Daily Express redirects searches to owner's lottery

Heavy cross-promotion.

The Daily Express screams from its front page today about "OUTRAGE AS THE NATIONAL LOTTERY DOUBLES PRICE OF TICKETS AND CUTS PRIZES".

The Daily Express, lest you forget, is owned by Richard Desmond, who also owns the Health Lottery, a major competitor to the National Lottery. The proprietor has taken every opportunity for cross-promotion between these two venerable brands, with headlines like NEW LOTTERY TO MAKE BRITAIN BETTER, as well as LOTTO TONIC FOR BRITAIN in its sister paper, the Daily Star.

(The lottery itself has come under fire for giving just 20p in the pound to charity, compared to 28p in the pound from the National Lottery).

But suppose you want to read the Express's story on the National Lottery. It's on the front page of their site, but quite small, and below the fold. You may just find it easier to search for "Lottery" on the main site search. But that won't quite do what you would expect. Go on, try it. See if you find what @ropestoinfinity did when he pointed it out on Twitter.

Searches for "lottery" redirect to the Health Lottery's homepage. There's not even any pretence that they are separate institutions. The Advertising Standards Authority might have something to say about that; but then again, maybe not. Last time they responded to complaints, they pointed out that, since the health lottery and Express are technically different companies, the advertorial wasn't really advertorial. Will the Express get away on a technicality again?

Alex Hern is a technology reporter for the Guardian. He was formerly staff writer at the New Statesman. You should follow Alex on Twitter.

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The economics of outrage: Why you haven't seen the end of Katie Hopkins

Her distasteful tweet may have cost her a job at LBC, but this isn't the last we've seen of Britain's biggest troll. 

Another atrocity, other surge of grief and fear, and there like clockwork was the UK’s biggest troll. Hours after the explosion at the Manchester Arena that killed 22 mostly young and female concert goers, Katie Hopkins weighed in with a very on-brand tweet calling for a “final solution” to the complex issue of terrorism.

She quickly deleted it, replacing the offending phrase with the words “true solution”, but did not tone down the essentially fascist message. Few thought it had been an innocent mistake on the part of someone unaware of the historical connotations of those two words.  And no matter how many urged their fellow web users not to give Hopkins the attention she craved, it still sparked angry tweets, condemnatory news articles and even reports to the police.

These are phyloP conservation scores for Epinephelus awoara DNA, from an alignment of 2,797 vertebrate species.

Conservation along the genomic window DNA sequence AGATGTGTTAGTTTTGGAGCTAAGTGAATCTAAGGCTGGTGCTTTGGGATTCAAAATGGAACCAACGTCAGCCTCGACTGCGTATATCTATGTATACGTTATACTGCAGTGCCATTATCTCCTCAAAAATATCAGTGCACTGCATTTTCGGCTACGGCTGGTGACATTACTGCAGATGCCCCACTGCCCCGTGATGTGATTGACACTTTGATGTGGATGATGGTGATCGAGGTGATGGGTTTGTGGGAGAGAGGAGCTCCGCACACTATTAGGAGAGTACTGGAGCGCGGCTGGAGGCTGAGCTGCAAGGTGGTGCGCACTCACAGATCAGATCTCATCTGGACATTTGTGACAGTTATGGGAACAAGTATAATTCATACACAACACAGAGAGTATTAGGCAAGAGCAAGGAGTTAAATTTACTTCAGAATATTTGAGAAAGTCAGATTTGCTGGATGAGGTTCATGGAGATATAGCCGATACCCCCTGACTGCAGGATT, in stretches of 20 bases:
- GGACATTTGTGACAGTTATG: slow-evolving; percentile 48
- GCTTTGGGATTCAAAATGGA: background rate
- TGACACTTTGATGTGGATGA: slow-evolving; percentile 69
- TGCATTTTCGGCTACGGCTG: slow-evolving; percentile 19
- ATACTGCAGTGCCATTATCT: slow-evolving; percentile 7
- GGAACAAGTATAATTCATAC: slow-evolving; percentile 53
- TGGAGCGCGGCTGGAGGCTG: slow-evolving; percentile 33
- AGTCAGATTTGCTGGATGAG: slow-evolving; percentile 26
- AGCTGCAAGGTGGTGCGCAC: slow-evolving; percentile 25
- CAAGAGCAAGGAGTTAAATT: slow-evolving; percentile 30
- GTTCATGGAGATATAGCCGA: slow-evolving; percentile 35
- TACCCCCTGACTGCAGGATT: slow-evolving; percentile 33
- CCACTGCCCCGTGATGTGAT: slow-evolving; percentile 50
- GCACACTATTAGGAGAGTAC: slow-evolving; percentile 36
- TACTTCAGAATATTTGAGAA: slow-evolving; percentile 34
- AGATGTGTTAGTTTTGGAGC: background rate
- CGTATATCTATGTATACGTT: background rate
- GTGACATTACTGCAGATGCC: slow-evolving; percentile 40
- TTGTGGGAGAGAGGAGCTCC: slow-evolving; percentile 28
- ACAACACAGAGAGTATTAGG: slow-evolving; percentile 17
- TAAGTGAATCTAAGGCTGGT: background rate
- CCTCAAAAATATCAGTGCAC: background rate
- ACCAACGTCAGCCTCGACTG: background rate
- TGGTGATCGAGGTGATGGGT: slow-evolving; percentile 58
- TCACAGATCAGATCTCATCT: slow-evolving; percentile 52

Hopkins has lost her presenting job at LBC radio, but she is yet to lose her column at Mail Online, and it’s quite likely she won’t.

Mail Online and its print counterpart The Daily Mail have regularly shown they are prepared to go down the deliberately divisive path Hopkins was signposting. But even if the site's managing editor Martin Clarke was secretly a liberal sandal-wearer, there are also very good economic reasons for Mail Online to stick with her. The extreme and outrageous is great at gaining attention, and attention is what makes money for Mail Online.

It is ironic that Hopkins’s career was initially helped by TV’s attempts to provide balance. Producers could rely on her to provide a counterweight to even the most committed and rational bleeding-heart liberal.

As Patrick Smith, a former media specialist who is currently a senior reporter at BuzzFeed News points out: “It’s very difficult for producers who are legally bound to be balanced, they will sometimes literally have lawyers in the room.”

“That in a way is why some people who are skirting very close or beyond the bounds of taste and decency get on air.”

But while TV may have made Hopkins, it is online where her extreme views perform best.  As digital publishers have learned, the best way to get the shares, clicks and page views that make them money is to provoke an emotional response. And there are few things as good at provoking an emotional response as extreme and outrageous political views.

And in many ways it doesn’t matter whether that response is negative or positive. Those who complain about what Hopkins says are also the ones who draw attention to it – many will read what she writes in order to know exactly why they should hate her.

Of course using outrageous views as a sales tactic is not confined to the web – The Daily Mail prints columns by Sarah Vine for a reason - but the risks of pushing the boundaries of taste and decency are greater in a linear, analogue world. Cancelling a newspaper subscription or changing radio station is a simpler and often longer-lasting act than pledging to never click on a tempting link on Twitter or Facebook. LBC may have had far more to lose from sticking with Hopkins than Mail Online does, and much less to gain. Someone prepared to say what Hopkins says will not be out of work for long. 

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